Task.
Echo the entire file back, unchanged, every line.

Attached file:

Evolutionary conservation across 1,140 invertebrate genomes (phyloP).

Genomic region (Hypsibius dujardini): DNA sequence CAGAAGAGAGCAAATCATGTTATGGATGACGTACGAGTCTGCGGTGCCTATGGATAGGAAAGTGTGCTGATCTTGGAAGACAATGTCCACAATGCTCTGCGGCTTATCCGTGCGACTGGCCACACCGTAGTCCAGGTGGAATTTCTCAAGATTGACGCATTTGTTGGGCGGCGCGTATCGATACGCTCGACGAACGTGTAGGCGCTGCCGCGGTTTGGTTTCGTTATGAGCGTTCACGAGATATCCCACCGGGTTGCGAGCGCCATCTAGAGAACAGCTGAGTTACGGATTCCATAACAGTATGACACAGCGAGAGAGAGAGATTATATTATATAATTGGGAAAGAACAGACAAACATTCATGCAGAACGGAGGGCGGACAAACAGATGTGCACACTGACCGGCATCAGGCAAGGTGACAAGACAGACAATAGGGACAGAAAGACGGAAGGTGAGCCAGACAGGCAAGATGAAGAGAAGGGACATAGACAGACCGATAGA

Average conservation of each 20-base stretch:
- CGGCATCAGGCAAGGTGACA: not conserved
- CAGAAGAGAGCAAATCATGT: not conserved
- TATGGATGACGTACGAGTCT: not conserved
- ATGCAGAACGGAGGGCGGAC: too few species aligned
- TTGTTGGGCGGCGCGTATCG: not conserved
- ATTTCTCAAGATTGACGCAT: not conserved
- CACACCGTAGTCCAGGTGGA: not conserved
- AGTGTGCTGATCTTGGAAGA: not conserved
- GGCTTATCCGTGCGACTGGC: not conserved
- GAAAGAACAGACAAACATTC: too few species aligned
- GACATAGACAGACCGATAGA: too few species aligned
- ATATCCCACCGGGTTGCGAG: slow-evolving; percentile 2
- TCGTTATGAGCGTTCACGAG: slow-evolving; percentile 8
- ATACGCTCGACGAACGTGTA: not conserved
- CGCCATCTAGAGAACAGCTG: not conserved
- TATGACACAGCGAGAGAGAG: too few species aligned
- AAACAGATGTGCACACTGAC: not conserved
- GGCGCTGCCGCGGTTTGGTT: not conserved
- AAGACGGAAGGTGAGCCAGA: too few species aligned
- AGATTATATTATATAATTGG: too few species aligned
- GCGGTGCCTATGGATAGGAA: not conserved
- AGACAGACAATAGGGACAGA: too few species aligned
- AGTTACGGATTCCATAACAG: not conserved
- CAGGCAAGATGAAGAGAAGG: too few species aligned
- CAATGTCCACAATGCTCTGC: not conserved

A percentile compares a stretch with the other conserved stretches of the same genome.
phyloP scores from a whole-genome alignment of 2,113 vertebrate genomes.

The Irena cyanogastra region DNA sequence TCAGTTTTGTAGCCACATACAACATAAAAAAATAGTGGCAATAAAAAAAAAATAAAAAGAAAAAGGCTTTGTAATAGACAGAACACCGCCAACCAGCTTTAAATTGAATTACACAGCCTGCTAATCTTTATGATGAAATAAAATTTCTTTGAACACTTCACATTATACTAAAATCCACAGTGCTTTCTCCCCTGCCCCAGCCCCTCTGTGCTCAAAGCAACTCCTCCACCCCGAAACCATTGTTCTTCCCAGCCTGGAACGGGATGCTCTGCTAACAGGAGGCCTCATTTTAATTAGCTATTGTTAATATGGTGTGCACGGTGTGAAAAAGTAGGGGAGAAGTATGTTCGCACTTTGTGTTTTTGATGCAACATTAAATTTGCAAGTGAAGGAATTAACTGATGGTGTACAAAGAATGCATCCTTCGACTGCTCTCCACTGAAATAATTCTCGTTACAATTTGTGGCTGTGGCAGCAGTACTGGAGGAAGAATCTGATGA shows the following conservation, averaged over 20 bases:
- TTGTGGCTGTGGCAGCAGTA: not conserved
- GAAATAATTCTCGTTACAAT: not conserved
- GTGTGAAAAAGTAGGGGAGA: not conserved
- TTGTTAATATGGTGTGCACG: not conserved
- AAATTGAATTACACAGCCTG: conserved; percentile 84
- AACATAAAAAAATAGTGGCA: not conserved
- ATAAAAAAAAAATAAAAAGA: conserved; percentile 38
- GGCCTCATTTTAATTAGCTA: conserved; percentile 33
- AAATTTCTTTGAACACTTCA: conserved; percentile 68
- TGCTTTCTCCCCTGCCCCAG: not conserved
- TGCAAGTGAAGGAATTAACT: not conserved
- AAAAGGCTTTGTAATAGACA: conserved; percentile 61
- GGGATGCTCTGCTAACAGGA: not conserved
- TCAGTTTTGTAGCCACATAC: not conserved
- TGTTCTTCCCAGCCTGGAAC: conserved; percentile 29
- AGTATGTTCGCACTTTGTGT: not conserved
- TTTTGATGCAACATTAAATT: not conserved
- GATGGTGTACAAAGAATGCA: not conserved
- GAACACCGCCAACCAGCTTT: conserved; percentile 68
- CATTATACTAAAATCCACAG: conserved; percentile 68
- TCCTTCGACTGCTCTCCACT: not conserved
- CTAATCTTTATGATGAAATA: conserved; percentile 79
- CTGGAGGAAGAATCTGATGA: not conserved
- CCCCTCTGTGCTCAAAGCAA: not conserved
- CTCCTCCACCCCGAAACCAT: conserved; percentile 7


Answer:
Evolutionary conservation across 1,140 invertebrate genomes (phyloP).

Genomic region (Hypsibius dujardini): DNA sequence CAGAAGAGAGCAAATCATGTTATGGATGACGTACGAGTCTGCGGTGCCTATGGATAGGAAAGTGTGCTGATCTTGGAAGACAATGTCCACAATGCTCTGCGGCTTATCCGTGCGACTGGCCACACCGTAGTCCAGGTGGAATTTCTCAAGATTGACGCATTTGTTGGGCGGCGCGTATCGATACGCTCGACGAACGTGTAGGCGCTGCCGCGGTTTGGTTTCGTTATGAGCGTTCACGAGATATCCCACCGGGTTGCGAGCGCCATCTAGAGAACAGCTGAGTTACGGATTCCATAACAGTATGACACAGCGAGAGAGAGAGATTATATTATATAATTGGGAAAGAACAGACAAACATTCATGCAGAACGGAGGGCGGACAAACAGATGTGCACACTGACCGGCATCAGGCAAGGTGACAAGACAGACAATAGGGACAGAAAGACGGAAGGTGAGCCAGACAGGCAAGATGAAGAGAAGGGACATAGACAGACCGATAGA

Average conservation of each 20-base stretch:
- CGGCATCAGGCAAGGTGACA: not conserved
- CAGAAGAGAGCAAATCATGT: not conserved
- TATGGATGACGTACGAGTCT: not conserved
- ATGCAGAACGGAGGGCGGAC: too few species aligned
- TTGTTGGGCGGCGCGTATCG: not conserved
- ATTTCTCAAGATTGACGCAT: not conserved
- CACACCGTAGTCCAGGTGGA: not conserved
- AGTGTGCTGATCTTGGAAGA: not conserved
- GGCTTATCCGTGCGACTGGC: not conserved
- GAAAGAACAGACAAACATTC: too few species aligned
- GACATAGACAGACCGATAGA: too few species aligned
- ATATCCCACCGGGTTGCGAG: slow-evolving; percentile 2
- TCGTTATGAGCGTTCACGAG: slow-evolving; percentile 8
- ATACGCTCGACGAACGTGTA: not conserved
- CGCCATCTAGAGAACAGCTG: not conserved
- TATGACACAGCGAGAGAGAG: too few species aligned
- AAACAGATGTGCACACTGAC: not conserved
- GGCGCTGCCGCGGTTTGGTT: not conserved
- AAGACGGAAGGTGAGCCAGA: too few species aligned
- AGATTATATTATATAATTGG: too few species aligned
- GCGGTGCCTATGGATAGGAA: not conserved
- AGACAGACAATAGGGACAGA: too few species aligned
- AGTTACGGATTCCATAACAG: not conserved
- CAGGCAAGATGAAGAGAAGG: too few species aligned
- CAATGTCCACAATGCTCTGC: not conserved

A percentile compares a stretch with the other conserved stretches of the same genome.
phyloP scores from a whole-genome alignment of 2,113 vertebrate genomes.

The Irena cyanogastra region DNA sequence TCAGTTTTGTAGCCACATACAACATAAAAAAATAGTGGCAATAAAAAAAAAATAAAAAGAAAAAGGCTTTGTAATAGACAGAACACCGCCAACCAGCTTTAAATTGAATTACACAGCCTGCTAATCTTTATGATGAAATAAAATTTCTTTGAACACTTCACATTATACTAAAATCCACAGTGCTTTCTCCCCTGCCCCAGCCCCTCTGTGCTCAAAGCAACTCCTCCACCCCGAAACCATTGTTCTTCCCAGCCTGGAACGGGATGCTCTGCTAACAGGAGGCCTCATTTTAATTAGCTATTGTTAATATGGTGTGCACGGTGTGAAAAAGTAGGGGAGAAGTATGTTCGCACTTTGTGTTTTTGATGCAACATTAAATTTGCAAGTGAAGGAATTAACTGATGGTGTACAAAGAATGCATCCTTCGACTGCTCTCCACTGAAATAATTCTCGTTACAATTTGTGGCTGTGGCAGCAGTACTGGAGGAAGAATCTGATGA shows the following conservation, averaged over 20 bases:
- TTGTGGCTGTGGCAGCAGTA: not conserved
- GAAATAATTCTCGTTACAAT: not conserved
- GTGTGAAAAAGTAGGGGAGA: not conserved
- TTGTTAATATGGTGTGCACG: not conserved
- AAATTGAATTACACAGCCTG: conserved; percentile 84
- AACATAAAAAAATAGTGGCA: not conserved
- ATAAAAAAAAAATAAAAAGA: conserved; percentile 38
- GGCCTCATTTTAATTAGCTA: conserved; percentile 33
- AAATTTCTTTGAACACTTCA: conserved; percentile 68
- TGCTTTCTCCCCTGCCCCAG: not conserved
- TGCAAGTGAAGGAATTAACT: not conserved
- AAAAGGCTTTGTAATAGACA: conserved; percentile 61
- GGGATGCTCTGCTAACAGGA: not conserved
- TCAGTTTTGTAGCCACATAC: not conserved
- TGTTCTTCCCAGCCTGGAAC: conserved; percentile 29
- AGTATGTTCGCACTTTGTGT: not conserved
- TTTTGATGCAACATTAAATT: not conserved
- GATGGTGTACAAAGAATGCA: not conserved
- GAACACCGCCAACCAGCTTT: conserved; percentile 68
- CATTATACTAAAATCCACAG: conserved; percentile 68
- TCCTTCGACTGCTCTCCACT: not conserved
- CTAATCTTTATGATGAAATA: conserved; percentile 79
- CTGGAGGAAGAATCTGATGA: not conserved
- CCCCTCTGTGCTCAAAGCAA: not conserved
- CTCCTCCACCCCGAAACCAT: conserved; percentile 7